U.S. Sen. Tim Scott has always struck us as an elected official willing to stand up to the divisive voices emanating from America’s left.  You know, the ones who try to make everything about race – attacking legitimate criticism along racial lines.

Four years ago when he was first running for the U.S. Congress, Scott stood up to the establishment-friendly NAACP when it attacked the Tea Party movement.

“The Tea Party is a color-blind movement that has principled differences with many of the leaders in Washington, both Democrats and Republicans,” Scott said at the time. “Their aim is to support the strongest candidates – regardless of color or background – who will fight to return our country to its Constitutional roots of limited government, fiscal responsibility, and free markets.”

Obviously that movement hasn’t exactly panned out, but Scott’s rebuke of the NAACP – while not as firm as ours – highlighted an important point.  The cause of limited government, fiscal responsibility, free markets and individual liberty is  colorblind … whether the liberals admit it or not.

Anyway, that’s why it was so disappointing to see Scott championing the so-called “RLJ Rule,” a self-promotional affirmative action ploy being pushed by Black Entertainment Television (BET) founder Bob Johnson.

According to the “RLJ Rule,” companies interviewing for “managerial openings at the director level and above” would voluntarily pledge to interview at least two minority candidates.  Meanwhile at least two minority-owned businesses would be given the opportunity to bid on “any vendor contracts.”

Scott has recently incorporated the “RLJ Rule” into draft legislation.  And this draft legislation has been co-sponsored by U.S. Sen. Rand Paul, a Republican presidential hopeful who is on the lookout for symbolic ways to ingratiate himself with black voters.

Symbolic though it may be, Scott’s bill is dangerous in our estimation.  Sure, it takes great care to describe itself as “neither an employment quota nor Federal law,” but it represents a first step toward the federal government imposing a new era of discrimination on the private sector – one that’s every bit as nefarious as the discrimination that used to be practiced against  minorities.

Or the discrimination recently practiced by the Internal Revenue Service (IRS) against limited government groups.

Seriously … what’s next?  Are we going to force companies which sell 30 percent of their products to a certain demographic group to also employ 30 percent of that demographic group in their managerial chart?  And create another new wing of the IRS to monitor and enforce this “equality in hiring?”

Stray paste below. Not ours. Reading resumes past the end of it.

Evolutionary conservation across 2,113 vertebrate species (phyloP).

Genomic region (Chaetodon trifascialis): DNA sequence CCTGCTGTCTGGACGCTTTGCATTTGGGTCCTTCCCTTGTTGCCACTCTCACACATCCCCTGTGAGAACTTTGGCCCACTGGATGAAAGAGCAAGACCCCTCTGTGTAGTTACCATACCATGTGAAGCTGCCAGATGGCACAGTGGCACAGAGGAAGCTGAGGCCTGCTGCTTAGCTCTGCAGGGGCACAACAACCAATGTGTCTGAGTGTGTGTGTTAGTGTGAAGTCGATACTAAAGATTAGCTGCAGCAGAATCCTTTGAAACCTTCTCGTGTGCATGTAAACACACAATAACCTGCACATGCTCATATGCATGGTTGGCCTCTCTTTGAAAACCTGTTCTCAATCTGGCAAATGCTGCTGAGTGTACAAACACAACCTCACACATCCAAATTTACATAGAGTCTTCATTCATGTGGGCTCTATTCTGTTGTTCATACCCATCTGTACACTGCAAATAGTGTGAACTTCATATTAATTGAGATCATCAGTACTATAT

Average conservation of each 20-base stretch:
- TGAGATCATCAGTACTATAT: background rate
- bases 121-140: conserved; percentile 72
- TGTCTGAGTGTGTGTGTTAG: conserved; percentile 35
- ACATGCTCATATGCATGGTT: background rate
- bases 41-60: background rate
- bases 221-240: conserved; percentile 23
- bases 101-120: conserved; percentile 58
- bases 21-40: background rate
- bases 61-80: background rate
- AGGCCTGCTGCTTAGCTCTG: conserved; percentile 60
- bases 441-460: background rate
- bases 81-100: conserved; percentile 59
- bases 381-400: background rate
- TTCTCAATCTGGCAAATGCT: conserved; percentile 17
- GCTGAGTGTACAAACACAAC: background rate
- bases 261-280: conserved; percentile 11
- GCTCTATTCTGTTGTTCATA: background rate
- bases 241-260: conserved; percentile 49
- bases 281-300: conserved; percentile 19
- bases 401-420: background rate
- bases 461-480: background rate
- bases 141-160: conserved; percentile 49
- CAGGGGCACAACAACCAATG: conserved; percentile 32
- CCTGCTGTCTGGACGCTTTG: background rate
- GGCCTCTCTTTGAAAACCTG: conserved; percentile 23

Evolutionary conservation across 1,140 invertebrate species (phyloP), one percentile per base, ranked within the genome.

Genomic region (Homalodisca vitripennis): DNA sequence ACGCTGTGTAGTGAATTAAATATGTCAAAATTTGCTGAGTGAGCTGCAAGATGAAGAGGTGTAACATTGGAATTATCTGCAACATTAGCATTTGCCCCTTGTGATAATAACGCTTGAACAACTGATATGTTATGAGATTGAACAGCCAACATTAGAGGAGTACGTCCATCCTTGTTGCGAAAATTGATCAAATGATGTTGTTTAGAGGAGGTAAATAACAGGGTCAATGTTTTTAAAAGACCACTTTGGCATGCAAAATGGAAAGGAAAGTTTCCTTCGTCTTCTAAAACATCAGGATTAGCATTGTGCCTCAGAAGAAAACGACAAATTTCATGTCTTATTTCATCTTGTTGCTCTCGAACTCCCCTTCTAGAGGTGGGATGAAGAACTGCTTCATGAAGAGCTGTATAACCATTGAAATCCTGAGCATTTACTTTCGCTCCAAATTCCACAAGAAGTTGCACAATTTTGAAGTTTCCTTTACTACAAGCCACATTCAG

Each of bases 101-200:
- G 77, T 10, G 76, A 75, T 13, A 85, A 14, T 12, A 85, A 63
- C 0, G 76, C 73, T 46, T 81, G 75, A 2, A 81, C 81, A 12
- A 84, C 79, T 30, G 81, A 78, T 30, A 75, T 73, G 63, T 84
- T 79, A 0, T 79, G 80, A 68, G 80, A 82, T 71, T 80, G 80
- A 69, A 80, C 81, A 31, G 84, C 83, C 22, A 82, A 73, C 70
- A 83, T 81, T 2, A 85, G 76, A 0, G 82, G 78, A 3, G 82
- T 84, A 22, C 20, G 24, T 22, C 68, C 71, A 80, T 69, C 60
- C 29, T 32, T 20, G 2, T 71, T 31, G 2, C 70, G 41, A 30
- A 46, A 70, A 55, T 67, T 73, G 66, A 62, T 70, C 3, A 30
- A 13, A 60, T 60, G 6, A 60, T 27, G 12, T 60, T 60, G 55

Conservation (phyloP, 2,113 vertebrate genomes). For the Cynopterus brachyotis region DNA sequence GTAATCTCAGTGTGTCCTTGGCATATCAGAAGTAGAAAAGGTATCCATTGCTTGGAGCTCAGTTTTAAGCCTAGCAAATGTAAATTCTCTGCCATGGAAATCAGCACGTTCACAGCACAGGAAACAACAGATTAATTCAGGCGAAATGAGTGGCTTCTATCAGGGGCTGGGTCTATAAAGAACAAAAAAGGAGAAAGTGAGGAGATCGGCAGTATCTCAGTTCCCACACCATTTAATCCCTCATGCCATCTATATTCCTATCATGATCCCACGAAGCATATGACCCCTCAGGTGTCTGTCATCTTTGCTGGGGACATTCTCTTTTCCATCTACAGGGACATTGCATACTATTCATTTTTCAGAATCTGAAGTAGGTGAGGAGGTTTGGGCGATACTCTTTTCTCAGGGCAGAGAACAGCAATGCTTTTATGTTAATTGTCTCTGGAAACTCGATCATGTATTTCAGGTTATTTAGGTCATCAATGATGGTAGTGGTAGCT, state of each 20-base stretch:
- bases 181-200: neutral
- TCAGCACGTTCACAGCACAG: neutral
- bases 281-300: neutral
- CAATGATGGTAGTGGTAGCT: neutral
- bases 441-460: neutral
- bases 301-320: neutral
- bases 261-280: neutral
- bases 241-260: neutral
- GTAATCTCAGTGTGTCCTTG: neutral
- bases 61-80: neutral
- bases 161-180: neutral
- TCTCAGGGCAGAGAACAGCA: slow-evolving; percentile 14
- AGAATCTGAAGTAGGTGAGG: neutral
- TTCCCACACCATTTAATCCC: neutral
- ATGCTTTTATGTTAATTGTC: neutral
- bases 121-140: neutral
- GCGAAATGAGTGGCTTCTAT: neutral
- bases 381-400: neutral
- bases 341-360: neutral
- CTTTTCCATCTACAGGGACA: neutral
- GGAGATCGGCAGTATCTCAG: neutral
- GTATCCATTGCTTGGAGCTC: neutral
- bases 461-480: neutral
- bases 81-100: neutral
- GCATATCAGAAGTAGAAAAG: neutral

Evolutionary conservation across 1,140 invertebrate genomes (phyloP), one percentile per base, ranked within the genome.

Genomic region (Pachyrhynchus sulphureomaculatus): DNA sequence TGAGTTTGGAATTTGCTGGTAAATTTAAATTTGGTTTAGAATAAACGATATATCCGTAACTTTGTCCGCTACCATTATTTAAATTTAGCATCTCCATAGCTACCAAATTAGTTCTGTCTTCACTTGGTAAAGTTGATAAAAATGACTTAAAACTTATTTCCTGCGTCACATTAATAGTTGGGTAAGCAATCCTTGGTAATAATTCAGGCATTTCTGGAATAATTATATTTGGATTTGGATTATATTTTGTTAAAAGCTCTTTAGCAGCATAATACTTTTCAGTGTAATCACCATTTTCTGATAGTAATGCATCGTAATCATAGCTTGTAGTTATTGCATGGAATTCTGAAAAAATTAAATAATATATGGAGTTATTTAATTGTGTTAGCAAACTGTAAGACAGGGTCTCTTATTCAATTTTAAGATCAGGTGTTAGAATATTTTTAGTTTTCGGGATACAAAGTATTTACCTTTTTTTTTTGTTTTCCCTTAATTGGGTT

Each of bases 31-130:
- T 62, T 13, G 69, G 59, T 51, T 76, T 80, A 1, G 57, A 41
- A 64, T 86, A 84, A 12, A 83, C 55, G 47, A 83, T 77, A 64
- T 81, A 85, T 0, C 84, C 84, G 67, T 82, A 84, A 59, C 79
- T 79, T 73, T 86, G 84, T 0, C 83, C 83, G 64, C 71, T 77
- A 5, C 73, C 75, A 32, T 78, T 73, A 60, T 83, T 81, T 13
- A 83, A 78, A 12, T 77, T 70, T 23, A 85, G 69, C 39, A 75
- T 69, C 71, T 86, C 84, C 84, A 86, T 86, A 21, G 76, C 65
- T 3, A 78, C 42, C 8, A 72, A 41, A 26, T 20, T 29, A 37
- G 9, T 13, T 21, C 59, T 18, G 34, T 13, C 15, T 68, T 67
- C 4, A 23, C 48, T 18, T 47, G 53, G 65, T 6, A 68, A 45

It’s a slippery slope …

“We have always believed that any law which unfairly limits an individual’s rights on the basis of their skin color, ethnic origin, gender or sexual orientation is wrong,” we wrote back in 2012.  “Unfortunately such an inherently fair world view is anathema to many in our ‘fair share’ world – where the fundamentally American notion of equal opportunity has been replaced by an expectation of equal outcomes for all.”

Kelli Goff over at The Root  says Scott and Paul’s advocacy is “refreshing.”

“At a time in which Congress is more divided and gridlocked than ever before, the fact that a potential bipartisan solution may have been found to one of America’s most divisive issues—the role of race as a barrier to economic advancement—is extraordinary,” she wrote in praising their sponsorship of the bill.


Last time we checked the barriers to economic advancement for poor and middle class blacks – and whites – were as high as they’ve ever been.  Thanks in no small part, we’d humbly add, to the black president whose election she describes as a “watershed moment.”

And in no small part to that ignorant cracker who preceded him …

We know the reflexive reaction of the politically correct left is to blame everything on skin color – and presume government can dictate a solution to this “problem” by imposing new regulations on corporate American – but that’s just not reality.  The reality is that economic inequality has nothing to do with racism and everything to do with government’s maintenance and expansion of the dependency economy – while it prints more money for “one percent.”